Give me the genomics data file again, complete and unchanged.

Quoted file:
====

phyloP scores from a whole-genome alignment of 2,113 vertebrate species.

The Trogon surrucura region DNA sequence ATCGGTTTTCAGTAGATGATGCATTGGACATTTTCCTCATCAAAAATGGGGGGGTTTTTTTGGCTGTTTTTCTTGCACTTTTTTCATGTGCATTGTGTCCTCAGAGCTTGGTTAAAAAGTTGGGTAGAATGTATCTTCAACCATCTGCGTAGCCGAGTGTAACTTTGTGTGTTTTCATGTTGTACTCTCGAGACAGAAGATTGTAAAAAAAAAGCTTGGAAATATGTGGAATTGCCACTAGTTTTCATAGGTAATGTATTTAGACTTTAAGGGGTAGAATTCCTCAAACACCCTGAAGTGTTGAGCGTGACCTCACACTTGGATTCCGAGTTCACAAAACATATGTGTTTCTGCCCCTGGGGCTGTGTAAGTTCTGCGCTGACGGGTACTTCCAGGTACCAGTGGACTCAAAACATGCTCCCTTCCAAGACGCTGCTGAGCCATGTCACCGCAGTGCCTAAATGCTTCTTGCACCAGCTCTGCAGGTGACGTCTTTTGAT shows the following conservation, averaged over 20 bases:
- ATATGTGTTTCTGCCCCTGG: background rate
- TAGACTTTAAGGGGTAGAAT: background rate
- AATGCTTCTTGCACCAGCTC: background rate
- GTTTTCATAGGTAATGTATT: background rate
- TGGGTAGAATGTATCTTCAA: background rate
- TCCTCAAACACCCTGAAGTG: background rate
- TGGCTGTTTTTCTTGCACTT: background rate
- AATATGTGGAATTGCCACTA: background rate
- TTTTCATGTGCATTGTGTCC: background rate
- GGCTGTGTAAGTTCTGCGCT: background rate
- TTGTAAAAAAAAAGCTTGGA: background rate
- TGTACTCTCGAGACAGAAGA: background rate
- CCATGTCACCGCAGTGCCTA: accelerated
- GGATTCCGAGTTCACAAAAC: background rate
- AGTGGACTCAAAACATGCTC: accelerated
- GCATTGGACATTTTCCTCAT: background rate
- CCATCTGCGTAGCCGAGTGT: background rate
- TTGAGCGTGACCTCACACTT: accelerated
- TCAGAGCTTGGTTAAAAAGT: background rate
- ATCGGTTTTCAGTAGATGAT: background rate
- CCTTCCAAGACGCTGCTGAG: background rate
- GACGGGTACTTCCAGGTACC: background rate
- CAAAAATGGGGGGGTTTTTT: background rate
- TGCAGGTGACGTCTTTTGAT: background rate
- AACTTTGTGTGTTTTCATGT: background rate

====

phyloP scores from a whole-genome alignment of 2,113 vertebrate species.

The Trogon surrucura region DNA sequence ATCGGTTTTCAGTAGATGATGCATTGGACATTTTCCTCATCAAAAATGGGGGGGTTTTTTTGGCTGTTTTTCTTGCACTTTTTTCATGTGCATTGTGTCCTCAGAGCTTGGTTAAAAAGTTGGGTAGAATGTATCTTCAACCATCTGCGTAGCCGAGTGTAACTTTGTGTGTTTTCATGTTGTACTCTCGAGACAGAAGATTGTAAAAAAAAAGCTTGGAAATATGTGGAATTGCCACTAGTTTTCATAGGTAATGTATTTAGACTTTAAGGGGTAGAATTCCTCAAACACCCTGAAGTGTTGAGCGTGACCTCACACTTGGATTCCGAGTTCACAAAACATATGTGTTTCTGCCCCTGGGGCTGTGTAAGTTCTGCGCTGACGGGTACTTCCAGGTACCAGTGGACTCAAAACATGCTCCCTTCCAAGACGCTGCTGAGCCATGTCACCGCAGTGCCTAAATGCTTCTTGCACCAGCTCTGCAGGTGACGTCTTTTGAT shows the following conservation, averaged over 20 bases:
- ATATGTGTTTCTGCCCCTGG: background rate
- TAGACTTTAAGGGGTAGAAT: background rate
- AATGCTTCTTGCACCAGCTC: background rate
- GTTTTCATAGGTAATGTATT: background rate
- TGGGTAGAATGTATCTTCAA: background rate
- TCCTCAAACACCCTGAAGTG: background rate
- TGGCTGTTTTTCTTGCACTT: background rate
- AATATGTGGAATTGCCACTA: background rate
- TTTTCATGTGCATTGTGTCC: background rate
- GGCTGTGTAAGTTCTGCGCT: background rate
- TTGTAAAAAAAAAGCTTGGA: background rate
- TGTACTCTCGAGACAGAAGA: background rate
- CCATGTCACCGCAGTGCCTA: accelerated
- GGATTCCGAGTTCACAAAAC: background rate
- AGTGGACTCAAAACATGCTC: accelerated
- GCATTGGACATTTTCCTCAT: background rate
- CCATCTGCGTAGCCGAGTGT: background rate
- TTGAGCGTGACCTCACACTT: accelerated
- TCAGAGCTTGGTTAAAAAGT: background rate
- ATCGGTTTTCAGTAGATGAT: background rate
- CCTTCCAAGACGCTGCTGAG: background rate
- GACGGGTACTTCCAGGTACC: background rate
- CAAAAATGGGGGGGTTTTTT: background rate
- TGCAGGTGACGTCTTTTGAT: background rate
- AACTTTGTGTGTTTTCATGT: background rate